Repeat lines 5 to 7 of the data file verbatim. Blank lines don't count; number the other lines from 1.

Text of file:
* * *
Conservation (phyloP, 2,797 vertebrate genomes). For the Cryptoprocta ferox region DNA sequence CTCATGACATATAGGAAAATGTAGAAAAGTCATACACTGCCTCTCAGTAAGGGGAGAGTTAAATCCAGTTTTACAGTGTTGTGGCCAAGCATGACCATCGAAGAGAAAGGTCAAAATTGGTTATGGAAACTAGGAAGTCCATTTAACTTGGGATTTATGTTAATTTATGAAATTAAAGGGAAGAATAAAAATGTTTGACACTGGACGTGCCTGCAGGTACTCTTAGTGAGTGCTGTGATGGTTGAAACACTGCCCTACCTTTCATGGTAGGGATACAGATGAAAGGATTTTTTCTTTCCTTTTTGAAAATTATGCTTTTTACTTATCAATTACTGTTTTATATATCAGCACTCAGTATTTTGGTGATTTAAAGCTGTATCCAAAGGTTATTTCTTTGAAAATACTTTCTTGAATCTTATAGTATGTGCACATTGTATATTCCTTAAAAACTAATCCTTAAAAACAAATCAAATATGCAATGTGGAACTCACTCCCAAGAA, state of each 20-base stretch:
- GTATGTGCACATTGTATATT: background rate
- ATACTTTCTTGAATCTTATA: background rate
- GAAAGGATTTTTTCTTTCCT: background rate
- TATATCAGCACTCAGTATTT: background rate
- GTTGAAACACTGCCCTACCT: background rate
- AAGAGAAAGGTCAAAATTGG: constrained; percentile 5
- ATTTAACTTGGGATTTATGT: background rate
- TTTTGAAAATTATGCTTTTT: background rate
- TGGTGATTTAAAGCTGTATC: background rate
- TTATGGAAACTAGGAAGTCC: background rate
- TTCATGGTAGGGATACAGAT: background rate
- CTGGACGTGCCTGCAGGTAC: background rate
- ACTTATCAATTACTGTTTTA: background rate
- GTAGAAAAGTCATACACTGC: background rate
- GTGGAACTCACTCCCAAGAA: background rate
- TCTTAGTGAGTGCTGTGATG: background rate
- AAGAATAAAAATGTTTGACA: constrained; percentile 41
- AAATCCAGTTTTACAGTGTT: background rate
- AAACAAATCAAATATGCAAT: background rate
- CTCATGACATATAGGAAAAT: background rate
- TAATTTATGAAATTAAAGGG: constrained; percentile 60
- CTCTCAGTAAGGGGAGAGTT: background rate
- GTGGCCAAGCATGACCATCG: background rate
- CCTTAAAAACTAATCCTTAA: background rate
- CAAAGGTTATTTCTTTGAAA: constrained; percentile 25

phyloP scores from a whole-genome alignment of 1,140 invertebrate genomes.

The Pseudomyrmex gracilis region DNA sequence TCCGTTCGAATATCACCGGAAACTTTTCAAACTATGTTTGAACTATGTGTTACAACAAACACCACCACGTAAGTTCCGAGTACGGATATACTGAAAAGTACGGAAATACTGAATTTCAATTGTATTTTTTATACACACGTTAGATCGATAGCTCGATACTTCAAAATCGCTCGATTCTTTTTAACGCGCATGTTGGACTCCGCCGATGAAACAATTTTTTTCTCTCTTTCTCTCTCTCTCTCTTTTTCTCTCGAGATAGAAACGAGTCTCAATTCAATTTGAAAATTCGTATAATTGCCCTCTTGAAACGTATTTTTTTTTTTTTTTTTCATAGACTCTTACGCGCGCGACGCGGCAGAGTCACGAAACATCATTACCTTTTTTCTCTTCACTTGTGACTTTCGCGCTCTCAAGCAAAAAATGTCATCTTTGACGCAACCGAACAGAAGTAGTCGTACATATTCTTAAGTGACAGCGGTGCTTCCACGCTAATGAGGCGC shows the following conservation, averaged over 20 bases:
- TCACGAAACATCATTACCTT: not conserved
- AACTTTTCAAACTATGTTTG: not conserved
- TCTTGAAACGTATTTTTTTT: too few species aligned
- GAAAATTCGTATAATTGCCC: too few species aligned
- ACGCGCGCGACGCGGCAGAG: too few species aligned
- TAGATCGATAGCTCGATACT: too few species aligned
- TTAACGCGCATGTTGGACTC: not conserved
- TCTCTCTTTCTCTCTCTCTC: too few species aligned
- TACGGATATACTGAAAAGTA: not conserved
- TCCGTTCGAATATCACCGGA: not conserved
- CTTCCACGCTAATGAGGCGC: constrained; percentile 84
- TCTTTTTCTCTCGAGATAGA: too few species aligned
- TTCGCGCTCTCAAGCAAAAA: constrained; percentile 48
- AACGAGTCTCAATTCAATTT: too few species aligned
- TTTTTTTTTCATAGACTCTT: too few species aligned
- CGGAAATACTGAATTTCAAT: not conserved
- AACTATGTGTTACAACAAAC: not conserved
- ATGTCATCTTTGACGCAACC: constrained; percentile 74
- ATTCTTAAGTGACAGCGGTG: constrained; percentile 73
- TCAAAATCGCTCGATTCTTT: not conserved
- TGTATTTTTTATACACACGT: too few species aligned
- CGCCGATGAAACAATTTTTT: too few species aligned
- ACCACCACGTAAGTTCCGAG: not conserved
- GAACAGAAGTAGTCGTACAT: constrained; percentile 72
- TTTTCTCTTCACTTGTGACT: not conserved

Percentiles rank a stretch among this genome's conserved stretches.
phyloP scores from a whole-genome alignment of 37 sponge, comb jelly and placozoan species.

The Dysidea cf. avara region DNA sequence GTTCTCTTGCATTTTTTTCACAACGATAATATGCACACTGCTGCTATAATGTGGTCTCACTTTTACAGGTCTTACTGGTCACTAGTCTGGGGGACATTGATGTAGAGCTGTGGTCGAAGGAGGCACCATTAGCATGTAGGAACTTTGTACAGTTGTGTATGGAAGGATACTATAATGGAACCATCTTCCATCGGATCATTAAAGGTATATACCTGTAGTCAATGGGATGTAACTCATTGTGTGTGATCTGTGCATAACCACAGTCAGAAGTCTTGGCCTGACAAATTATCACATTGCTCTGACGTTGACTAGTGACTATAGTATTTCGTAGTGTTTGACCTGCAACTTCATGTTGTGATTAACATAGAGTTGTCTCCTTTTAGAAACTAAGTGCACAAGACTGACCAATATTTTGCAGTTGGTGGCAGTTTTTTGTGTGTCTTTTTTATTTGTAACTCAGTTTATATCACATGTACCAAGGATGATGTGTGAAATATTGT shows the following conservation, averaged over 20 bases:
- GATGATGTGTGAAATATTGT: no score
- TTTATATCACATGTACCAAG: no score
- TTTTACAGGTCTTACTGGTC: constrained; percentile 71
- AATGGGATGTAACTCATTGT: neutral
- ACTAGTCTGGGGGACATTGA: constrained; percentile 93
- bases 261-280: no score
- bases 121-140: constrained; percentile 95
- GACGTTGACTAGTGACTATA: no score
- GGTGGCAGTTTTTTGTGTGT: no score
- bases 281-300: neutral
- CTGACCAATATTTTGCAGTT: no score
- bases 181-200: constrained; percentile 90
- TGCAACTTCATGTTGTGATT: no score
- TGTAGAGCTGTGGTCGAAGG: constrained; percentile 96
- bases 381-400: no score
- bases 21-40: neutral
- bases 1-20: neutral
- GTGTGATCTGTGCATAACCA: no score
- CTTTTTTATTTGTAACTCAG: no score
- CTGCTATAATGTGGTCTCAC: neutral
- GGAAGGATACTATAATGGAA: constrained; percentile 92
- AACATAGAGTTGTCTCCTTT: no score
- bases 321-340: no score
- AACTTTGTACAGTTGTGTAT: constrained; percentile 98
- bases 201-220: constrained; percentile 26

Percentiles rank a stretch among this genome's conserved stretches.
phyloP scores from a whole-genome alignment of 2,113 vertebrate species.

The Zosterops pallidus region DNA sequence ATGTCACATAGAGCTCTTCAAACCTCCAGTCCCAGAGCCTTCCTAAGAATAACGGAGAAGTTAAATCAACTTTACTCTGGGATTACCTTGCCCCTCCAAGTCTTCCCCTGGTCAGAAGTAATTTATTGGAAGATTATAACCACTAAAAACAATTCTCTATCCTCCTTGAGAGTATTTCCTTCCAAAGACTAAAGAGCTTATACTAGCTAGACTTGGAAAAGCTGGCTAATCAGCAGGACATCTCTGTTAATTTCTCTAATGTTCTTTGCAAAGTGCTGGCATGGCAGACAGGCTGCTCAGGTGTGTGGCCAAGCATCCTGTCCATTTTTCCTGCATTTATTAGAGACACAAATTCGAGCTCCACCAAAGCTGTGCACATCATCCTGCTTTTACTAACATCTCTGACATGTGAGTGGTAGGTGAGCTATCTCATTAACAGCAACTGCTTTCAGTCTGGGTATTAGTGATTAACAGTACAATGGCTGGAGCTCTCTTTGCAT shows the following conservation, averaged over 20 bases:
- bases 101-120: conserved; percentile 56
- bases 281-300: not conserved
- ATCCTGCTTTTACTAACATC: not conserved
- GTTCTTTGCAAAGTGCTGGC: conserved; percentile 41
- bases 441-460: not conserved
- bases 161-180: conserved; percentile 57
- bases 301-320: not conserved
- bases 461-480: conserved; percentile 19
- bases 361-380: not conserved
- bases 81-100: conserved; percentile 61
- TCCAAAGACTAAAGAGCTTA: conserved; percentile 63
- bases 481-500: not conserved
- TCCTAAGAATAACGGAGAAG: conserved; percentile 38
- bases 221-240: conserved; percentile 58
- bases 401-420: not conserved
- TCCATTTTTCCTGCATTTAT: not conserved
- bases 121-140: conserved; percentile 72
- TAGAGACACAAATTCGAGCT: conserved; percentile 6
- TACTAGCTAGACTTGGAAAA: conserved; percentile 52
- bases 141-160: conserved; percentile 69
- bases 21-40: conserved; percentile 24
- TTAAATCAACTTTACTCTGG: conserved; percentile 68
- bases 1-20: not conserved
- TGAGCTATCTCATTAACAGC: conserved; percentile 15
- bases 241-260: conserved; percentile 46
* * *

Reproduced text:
- TATATCAGCACTCAGTATTT: background rate
- GTTGAAACACTGCCCTACCT: background rate
- AAGAGAAAGGTCAAAATTGG: constrained; percentile 5